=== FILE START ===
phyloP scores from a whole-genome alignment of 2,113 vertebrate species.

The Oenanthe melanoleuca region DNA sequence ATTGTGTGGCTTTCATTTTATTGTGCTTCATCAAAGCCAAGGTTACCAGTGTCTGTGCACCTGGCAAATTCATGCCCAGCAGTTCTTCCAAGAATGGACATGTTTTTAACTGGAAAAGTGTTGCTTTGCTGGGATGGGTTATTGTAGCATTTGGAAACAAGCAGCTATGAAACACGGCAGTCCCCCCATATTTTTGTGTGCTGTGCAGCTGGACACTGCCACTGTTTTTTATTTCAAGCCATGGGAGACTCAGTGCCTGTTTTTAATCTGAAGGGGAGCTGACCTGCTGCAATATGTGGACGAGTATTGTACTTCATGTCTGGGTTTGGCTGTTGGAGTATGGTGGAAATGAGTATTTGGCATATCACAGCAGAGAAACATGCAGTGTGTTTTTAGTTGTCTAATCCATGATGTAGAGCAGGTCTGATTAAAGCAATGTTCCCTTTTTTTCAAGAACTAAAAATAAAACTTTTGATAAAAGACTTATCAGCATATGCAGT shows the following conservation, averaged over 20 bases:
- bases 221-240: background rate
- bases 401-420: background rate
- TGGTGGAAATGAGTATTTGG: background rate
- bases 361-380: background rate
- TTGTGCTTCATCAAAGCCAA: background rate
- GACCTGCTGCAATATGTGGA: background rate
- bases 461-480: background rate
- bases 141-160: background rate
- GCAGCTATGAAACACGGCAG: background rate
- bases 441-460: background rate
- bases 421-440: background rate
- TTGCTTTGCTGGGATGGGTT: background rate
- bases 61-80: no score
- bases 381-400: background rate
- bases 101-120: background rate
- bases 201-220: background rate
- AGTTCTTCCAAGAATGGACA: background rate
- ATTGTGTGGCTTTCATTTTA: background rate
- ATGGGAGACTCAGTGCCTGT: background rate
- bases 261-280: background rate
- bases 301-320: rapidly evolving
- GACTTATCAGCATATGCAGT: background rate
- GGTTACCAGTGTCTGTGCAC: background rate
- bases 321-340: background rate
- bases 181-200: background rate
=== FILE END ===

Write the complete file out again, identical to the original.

phyloP scores from a whole-genome alignment of 2,113 vertebrate species.

The Oenanthe melanoleuca region DNA sequence ATTGTGTGGCTTTCATTTTATTGTGCTTCATCAAAGCCAAGGTTACCAGTGTCTGTGCACCTGGCAAATTCATGCCCAGCAGTTCTTCCAAGAATGGACATGTTTTTAACTGGAAAAGTGTTGCTTTGCTGGGATGGGTTATTGTAGCATTTGGAAACAAGCAGCTATGAAACACGGCAGTCCCCCCATATTTTTGTGTGCTGTGCAGCTGGACACTGCCACTGTTTTTTATTTCAAGCCATGGGAGACTCAGTGCCTGTTTTTAATCTGAAGGGGAGCTGACCTGCTGCAATATGTGGACGAGTATTGTACTTCATGTCTGGGTTTGGCTGTTGGAGTATGGTGGAAATGAGTATTTGGCATATCACAGCAGAGAAACATGCAGTGTGTTTTTAGTTGTCTAATCCATGATGTAGAGCAGGTCTGATTAAAGCAATGTTCCCTTTTTTTCAAGAACTAAAAATAAAACTTTTGATAAAAGACTTATCAGCATATGCAGT shows the following conservation, averaged over 20 bases:
- bases 221-240: background rate
- bases 401-420: background rate
- TGGTGGAAATGAGTATTTGG: background rate
- bases 361-380: background rate
- TTGTGCTTCATCAAAGCCAA: background rate
- GACCTGCTGCAATATGTGGA: background rate
- bases 461-480: background rate
- bases 141-160: background rate
- GCAGCTATGAAACACGGCAG: background rate
- bases 441-460: background rate
- bases 421-440: background rate
- TTGCTTTGCTGGGATGGGTT: background rate
- bases 61-80: no score
- bases 381-400: background rate
- bases 101-120: background rate
- bases 201-220: background rate
- AGTTCTTCCAAGAATGGACA: background rate
- ATTGTGTGGCTTTCATTTTA: background rate
- ATGGGAGACTCAGTGCCTGT: background rate
- bases 261-280: background rate
- bases 301-320: rapidly evolving
- GACTTATCAGCATATGCAGT: background rate
- GGTTACCAGTGTCTGTGCAC: background rate
- bases 321-340: background rate
- bases 181-200: background rate